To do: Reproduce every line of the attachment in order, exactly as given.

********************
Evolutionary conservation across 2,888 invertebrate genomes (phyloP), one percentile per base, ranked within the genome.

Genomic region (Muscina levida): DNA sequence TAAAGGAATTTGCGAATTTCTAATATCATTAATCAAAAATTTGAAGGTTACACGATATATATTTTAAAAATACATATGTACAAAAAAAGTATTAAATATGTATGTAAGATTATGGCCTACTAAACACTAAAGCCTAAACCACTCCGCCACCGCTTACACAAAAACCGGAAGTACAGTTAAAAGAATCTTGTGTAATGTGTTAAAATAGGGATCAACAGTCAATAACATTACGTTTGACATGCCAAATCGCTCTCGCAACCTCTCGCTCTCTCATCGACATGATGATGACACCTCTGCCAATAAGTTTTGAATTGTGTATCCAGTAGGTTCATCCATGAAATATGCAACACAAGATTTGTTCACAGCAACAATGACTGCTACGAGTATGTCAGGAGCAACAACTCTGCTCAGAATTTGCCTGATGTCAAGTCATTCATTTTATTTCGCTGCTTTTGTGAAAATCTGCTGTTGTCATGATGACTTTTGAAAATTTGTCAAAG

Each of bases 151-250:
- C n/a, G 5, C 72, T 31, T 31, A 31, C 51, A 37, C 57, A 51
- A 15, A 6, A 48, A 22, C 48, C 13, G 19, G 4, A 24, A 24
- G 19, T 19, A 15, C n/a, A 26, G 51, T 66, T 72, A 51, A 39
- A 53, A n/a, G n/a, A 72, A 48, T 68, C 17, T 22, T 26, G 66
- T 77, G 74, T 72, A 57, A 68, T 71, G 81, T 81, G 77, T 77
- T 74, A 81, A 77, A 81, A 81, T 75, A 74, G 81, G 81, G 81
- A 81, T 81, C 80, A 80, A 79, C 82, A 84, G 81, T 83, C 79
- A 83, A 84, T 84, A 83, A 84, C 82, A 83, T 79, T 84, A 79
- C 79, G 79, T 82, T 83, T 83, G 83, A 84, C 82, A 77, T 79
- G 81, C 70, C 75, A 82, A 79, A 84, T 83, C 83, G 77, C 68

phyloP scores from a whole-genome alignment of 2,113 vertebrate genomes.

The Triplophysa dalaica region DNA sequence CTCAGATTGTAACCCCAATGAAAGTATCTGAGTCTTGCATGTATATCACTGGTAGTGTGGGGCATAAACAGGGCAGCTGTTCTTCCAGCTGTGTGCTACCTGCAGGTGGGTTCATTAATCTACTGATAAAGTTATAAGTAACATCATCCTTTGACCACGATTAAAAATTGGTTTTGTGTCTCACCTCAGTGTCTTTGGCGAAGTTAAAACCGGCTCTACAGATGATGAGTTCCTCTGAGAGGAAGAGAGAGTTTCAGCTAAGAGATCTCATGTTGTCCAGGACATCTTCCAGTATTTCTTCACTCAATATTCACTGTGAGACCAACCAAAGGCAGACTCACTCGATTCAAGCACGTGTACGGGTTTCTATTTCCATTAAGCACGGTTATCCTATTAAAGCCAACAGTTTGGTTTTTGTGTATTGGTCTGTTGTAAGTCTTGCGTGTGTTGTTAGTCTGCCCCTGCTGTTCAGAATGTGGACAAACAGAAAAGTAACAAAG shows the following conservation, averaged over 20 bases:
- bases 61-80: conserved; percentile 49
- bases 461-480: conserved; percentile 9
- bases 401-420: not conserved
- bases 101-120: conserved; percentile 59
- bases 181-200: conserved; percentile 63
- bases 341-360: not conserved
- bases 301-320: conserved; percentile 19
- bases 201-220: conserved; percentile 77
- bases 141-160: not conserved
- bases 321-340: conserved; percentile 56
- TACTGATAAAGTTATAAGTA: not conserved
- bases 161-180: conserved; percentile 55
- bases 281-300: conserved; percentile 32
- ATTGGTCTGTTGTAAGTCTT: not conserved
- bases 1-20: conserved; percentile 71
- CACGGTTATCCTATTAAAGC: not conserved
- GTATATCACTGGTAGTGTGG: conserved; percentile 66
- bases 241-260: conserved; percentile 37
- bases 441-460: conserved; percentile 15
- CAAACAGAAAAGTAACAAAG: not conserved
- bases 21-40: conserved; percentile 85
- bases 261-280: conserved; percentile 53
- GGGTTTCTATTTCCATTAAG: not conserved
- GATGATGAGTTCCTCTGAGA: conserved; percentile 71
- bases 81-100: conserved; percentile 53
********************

Evolutionary conservation across 2,888 invertebrate genomes (phyloP), one percentile per base, ranked within the genome.

Genomic region (Muscina levida): DNA sequence TAAAGGAATTTGCGAATTTCTAATATCATTAATCAAAAATTTGAAGGTTACACGATATATATTTTAAAAATACATATGTACAAAAAAAGTATTAAATATGTATGTAAGATTATGGCCTACTAAACACTAAAGCCTAAACCACTCCGCCACCGCTTACACAAAAACCGGAAGTACAGTTAAAAGAATCTTGTGTAATGTGTTAAAATAGGGATCAACAGTCAATAACATTACGTTTGACATGCCAAATCGCTCTCGCAACCTCTCGCTCTCTCATCGACATGATGATGACACCTCTGCCAATAAGTTTTGAATTGTGTATCCAGTAGGTTCATCCATGAAATATGCAACACAAGATTTGTTCACAGCAACAATGACTGCTACGAGTATGTCAGGAGCAACAACTCTGCTCAGAATTTGCCTGATGTCAAGTCATTCATTTTATTTCGCTGCTTTTGTGAAAATCTGCTGTTGTCATGATGACTTTTGAAAATTTGTCAAAG

Each of bases 151-250:
- C n/a, G 5, C 72, T 31, T 31, A 31, C 51, A 37, C 57, A 51
- A 15, A 6, A 48, A 22, C 48, C 13, G 19, G 4, A 24, A 24
- G 19, T 19, A 15, C n/a, A 26, G 51, T 66, T 72, A 51, A 39
- A 53, A n/a, G n/a, A 72, A 48, T 68, C 17, T 22, T 26, G 66
- T 77, G 74, T 72, A 57, A 68, T 71, G 81, T 81, G 77, T 77
- T 74, A 81, A 77, A 81, A 81, T 75, A 74, G 81, G 81, G 81
- A 81, T 81, C 80, A 80, A 79, C 82, A 84, G 81, T 83, C 79
- A 83, A 84, T 84, A 83, A 84, C 82, A 83, T 79, T 84, A 79
- C 79, G 79, T 82, T 83, T 83, G 83, A 84, C 82, A 77, T 79
- G 81, C 70, C 75, A 82, A 79, A 84, T 83, C 83, G 77, C 68

phyloP scores from a whole-genome alignment of 2,113 vertebrate genomes.

The Triplophysa dalaica region DNA sequence CTCAGATTGTAACCCCAATGAAAGTATCTGAGTCTTGCATGTATATCACTGGTAGTGTGGGGCATAAACAGGGCAGCTGTTCTTCCAGCTGTGTGCTACCTGCAGGTGGGTTCATTAATCTACTGATAAAGTTATAAGTAACATCATCCTTTGACCACGATTAAAAATTGGTTTTGTGTCTCACCTCAGTGTCTTTGGCGAAGTTAAAACCGGCTCTACAGATGATGAGTTCCTCTGAGAGGAAGAGAGAGTTTCAGCTAAGAGATCTCATGTTGTCCAGGACATCTTCCAGTATTTCTTCACTCAATATTCACTGTGAGACCAACCAAAGGCAGACTCACTCGATTCAAGCACGTGTACGGGTTTCTATTTCCATTAAGCACGGTTATCCTATTAAAGCCAACAGTTTGGTTTTTGTGTATTGGTCTGTTGTAAGTCTTGCGTGTGTTGTTAGTCTGCCCCTGCTGTTCAGAATGTGGACAAACAGAAAAGTAACAAAG shows the following conservation, averaged over 20 bases:
- bases 61-80: conserved; percentile 49
- bases 461-480: conserved; percentile 9
- bases 401-420: not conserved
- bases 101-120: conserved; percentile 59
- bases 181-200: conserved; percentile 63
- bases 341-360: not conserved
- bases 301-320: conserved; percentile 19
- bases 201-220: conserved; percentile 77
- bases 141-160: not conserved
- bases 321-340: conserved; percentile 56
- TACTGATAAAGTTATAAGTA: not conserved
- bases 161-180: conserved; percentile 55
- bases 281-300: conserved; percentile 32
- ATTGGTCTGTTGTAAGTCTT: not conserved
- bases 1-20: conserved; percentile 71
- CACGGTTATCCTATTAAAGC: not conserved
- GTATATCACTGGTAGTGTGG: conserved; percentile 66
- bases 241-260: conserved; percentile 37
- bases 441-460: conserved; percentile 15
- CAAACAGAAAAGTAACAAAG: not conserved
- bases 21-40: conserved; percentile 85
- bases 261-280: conserved; percentile 53
- GGGTTTCTATTTCCATTAAG: not conserved
- GATGATGAGTTCCTCTGAGA: conserved; percentile 71
- bases 81-100: conserved; percentile 53